Purpose Cerebral Vasospasm (CVS) is a potentially devastating complication after aneurysmal subarachnoid hemorrhage. Although chemical angioplasty is effective, the effects are short lasting and multiple sessions of intra-arterial dilatation may be required. Intra-arterial infusions of nimodipine and milrinone have been used in isolation in nonrandomized studies to treat CVS. Balloon angioplasty is of limited value in patients with diffuse vasospasm involving distal vessels. We present our series of cases with refractory vasospasm treated by continuous intra-arterial infusion (CII) of both nimodipine and milrinone.
Material and methods Eight patients [median age: 42.5 years, Male 4 (50%, n = 8)] with severe CVS and clinical deterioration despite maximum medical therapy underwent CII within 2 h of onset of clinical symptoms. All patients had early deterioration after intermittent intra-arterial vasodilatation. Procedure was performed under local anesthesia. After anticoagulation, microcatheter was positioned in the distal cervical internal carotid or vertebral artery through a diagnostic catheter. An infusion of nimodipine (3 mg) followed by milrinone (8 mg) was administered over 90 min. The diagnostic catheter was then withdrawn into descending aorta while maintaining the position of the microcatheter. Following this, a continuous infusion of nimodipine and milrinone was delivered intra-arterially at the rate of 2 mg/hr and 1mg/hr respectively for 72–168 h. During the period, heparinised saline was infused through both the catheters. In addition, systemic heparin was given to prevent thrombo-embolism. Duration of CII was determined by neurological status and transcranial Doppler.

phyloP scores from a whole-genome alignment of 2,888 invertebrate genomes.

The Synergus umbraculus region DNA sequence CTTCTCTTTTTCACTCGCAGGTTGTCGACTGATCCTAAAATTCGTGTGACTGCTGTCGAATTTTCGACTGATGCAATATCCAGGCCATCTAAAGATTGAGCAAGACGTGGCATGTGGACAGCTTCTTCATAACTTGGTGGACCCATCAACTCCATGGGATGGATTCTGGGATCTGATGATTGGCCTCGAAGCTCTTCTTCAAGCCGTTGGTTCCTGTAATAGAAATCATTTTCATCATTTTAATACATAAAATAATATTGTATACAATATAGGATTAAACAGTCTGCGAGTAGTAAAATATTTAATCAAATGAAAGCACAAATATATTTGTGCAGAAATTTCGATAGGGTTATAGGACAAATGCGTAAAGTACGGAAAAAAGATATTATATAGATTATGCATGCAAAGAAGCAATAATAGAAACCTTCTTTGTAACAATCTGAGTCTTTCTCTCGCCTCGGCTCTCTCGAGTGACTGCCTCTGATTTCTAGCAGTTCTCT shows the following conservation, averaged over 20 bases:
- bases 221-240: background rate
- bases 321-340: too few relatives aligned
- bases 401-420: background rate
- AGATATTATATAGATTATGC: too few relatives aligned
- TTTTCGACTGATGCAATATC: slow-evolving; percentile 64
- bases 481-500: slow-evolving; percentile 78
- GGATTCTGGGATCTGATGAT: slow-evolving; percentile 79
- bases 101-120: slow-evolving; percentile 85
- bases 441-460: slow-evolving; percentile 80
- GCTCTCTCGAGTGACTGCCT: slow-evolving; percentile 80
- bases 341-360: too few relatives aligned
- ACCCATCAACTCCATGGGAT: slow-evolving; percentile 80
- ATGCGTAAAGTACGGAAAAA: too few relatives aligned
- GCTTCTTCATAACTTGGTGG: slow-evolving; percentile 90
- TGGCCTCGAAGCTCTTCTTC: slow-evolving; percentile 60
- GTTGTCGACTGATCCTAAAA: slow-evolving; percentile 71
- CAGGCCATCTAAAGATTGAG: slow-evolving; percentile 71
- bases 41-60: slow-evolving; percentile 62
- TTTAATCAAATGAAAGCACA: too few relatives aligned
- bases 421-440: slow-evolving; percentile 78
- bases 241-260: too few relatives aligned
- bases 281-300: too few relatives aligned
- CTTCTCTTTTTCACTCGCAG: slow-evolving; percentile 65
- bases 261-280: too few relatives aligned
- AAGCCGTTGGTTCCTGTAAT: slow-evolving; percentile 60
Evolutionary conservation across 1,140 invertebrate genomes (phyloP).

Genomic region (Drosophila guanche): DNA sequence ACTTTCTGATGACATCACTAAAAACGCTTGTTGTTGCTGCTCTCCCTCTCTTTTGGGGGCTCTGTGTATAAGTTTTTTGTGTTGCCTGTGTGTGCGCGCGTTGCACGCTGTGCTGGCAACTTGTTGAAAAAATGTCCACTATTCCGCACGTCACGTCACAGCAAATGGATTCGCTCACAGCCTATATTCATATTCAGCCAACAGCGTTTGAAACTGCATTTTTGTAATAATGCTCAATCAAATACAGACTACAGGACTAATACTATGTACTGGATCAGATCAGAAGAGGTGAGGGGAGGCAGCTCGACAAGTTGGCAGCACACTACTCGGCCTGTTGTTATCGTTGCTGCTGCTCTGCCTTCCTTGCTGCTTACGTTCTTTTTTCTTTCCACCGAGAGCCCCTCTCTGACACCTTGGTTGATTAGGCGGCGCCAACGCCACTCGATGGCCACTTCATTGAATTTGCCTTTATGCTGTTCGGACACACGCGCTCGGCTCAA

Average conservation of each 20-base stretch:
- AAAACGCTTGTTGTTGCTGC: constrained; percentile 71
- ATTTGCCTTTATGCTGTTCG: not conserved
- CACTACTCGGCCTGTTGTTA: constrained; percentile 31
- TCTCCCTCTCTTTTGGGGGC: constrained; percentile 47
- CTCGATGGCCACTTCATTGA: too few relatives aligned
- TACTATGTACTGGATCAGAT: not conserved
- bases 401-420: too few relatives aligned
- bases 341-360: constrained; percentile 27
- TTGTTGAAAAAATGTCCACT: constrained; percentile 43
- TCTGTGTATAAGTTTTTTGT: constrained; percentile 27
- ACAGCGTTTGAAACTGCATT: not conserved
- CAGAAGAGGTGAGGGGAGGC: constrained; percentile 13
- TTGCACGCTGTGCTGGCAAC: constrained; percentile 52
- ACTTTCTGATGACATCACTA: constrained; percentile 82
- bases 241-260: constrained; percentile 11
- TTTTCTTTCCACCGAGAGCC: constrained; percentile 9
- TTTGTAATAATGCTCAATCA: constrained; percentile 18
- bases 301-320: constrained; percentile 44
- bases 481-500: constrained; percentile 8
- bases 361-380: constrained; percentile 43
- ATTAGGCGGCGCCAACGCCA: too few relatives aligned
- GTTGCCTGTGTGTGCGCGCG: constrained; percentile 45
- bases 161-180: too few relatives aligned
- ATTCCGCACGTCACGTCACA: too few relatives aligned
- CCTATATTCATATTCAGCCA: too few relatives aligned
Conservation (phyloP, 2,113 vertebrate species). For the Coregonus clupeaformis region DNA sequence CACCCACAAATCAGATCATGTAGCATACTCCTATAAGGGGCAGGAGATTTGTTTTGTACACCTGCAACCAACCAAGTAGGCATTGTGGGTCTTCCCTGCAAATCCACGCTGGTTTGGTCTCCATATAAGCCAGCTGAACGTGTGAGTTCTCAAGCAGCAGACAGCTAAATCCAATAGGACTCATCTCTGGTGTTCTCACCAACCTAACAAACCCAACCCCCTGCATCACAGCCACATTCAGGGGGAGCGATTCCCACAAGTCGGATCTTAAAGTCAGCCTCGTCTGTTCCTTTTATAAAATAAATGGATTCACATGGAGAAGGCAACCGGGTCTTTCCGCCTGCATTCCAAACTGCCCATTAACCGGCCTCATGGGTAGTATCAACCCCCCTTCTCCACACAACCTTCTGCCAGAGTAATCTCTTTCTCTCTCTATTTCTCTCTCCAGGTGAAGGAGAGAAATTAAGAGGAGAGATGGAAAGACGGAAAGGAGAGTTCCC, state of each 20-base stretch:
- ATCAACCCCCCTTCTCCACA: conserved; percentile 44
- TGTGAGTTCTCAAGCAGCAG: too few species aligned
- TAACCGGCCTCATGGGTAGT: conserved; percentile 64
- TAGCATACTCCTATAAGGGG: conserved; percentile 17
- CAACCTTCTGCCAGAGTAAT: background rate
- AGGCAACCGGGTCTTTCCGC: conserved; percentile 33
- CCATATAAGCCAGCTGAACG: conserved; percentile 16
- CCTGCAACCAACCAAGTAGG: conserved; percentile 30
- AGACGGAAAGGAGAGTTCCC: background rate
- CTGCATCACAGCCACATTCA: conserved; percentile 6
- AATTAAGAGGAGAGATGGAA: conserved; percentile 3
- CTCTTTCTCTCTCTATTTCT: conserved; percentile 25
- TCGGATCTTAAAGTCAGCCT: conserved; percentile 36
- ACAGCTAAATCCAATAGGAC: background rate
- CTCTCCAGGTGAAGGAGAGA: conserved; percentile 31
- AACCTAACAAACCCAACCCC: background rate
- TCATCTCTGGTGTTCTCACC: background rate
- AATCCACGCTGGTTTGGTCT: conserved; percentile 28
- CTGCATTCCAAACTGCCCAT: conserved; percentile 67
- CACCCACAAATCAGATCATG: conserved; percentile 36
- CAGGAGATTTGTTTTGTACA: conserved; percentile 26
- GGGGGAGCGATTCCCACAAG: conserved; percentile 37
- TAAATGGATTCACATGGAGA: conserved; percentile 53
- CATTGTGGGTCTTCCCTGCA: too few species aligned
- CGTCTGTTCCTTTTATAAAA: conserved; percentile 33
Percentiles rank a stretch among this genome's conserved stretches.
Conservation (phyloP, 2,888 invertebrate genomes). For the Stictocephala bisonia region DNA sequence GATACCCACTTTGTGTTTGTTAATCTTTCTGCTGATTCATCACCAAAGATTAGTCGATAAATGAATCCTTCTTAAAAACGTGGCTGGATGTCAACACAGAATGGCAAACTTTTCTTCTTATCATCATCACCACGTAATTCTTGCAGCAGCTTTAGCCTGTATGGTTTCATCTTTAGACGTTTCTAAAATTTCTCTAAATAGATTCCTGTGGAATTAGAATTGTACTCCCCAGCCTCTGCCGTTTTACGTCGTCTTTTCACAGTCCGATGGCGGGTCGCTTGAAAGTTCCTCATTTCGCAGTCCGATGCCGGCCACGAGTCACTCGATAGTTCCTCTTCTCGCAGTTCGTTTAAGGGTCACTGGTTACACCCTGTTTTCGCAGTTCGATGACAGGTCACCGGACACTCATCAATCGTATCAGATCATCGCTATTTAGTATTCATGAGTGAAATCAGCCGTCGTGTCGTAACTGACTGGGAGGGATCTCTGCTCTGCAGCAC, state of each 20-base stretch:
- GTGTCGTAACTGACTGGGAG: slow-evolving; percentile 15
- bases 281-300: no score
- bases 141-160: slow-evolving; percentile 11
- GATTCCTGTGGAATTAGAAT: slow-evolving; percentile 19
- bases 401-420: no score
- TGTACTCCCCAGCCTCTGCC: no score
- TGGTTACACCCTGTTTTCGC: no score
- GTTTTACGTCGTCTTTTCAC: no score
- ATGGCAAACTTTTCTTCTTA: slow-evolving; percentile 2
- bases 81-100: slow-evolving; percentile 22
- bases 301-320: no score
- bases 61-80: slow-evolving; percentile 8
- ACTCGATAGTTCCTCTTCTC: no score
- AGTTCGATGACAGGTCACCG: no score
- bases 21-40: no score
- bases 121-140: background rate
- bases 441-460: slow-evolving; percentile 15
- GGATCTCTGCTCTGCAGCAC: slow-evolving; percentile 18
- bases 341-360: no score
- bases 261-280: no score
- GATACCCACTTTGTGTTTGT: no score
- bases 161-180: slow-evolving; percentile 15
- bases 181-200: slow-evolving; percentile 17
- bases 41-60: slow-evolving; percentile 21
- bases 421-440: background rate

Results In six patients (75%, n = 8), neurological deficits improved and transcranial Doppler confirmed a reduction in mean blood flow velocity within 4 h. Neurological outcome was good (mRS score, 0–2) in five patients (62.5%, n = 8), whereas one patient had a moderate clinical outcome (mRS score, 3–4) and two patients had a poor outcome (mRS, 5) because of the SAH. Early institution of therapy correlated with better outcomes. A small thrombus around the microcatheter tip that resolved with continued heparin therapy was observed in one patient.
Conclusion The effects of milrinone and nimodipine are probably synergistic due to their action on different receptors. Preliminary data show that CII with both nimodipine and milrinone is an effective and safe option for patients with severe and refractory CVS.
Disclosures V. Gupta: None. G. Goel: None. R. Parthasarathy: None. A. Gupta: None. S. Anand: None. H. Sapra: None. A. Jha: None.
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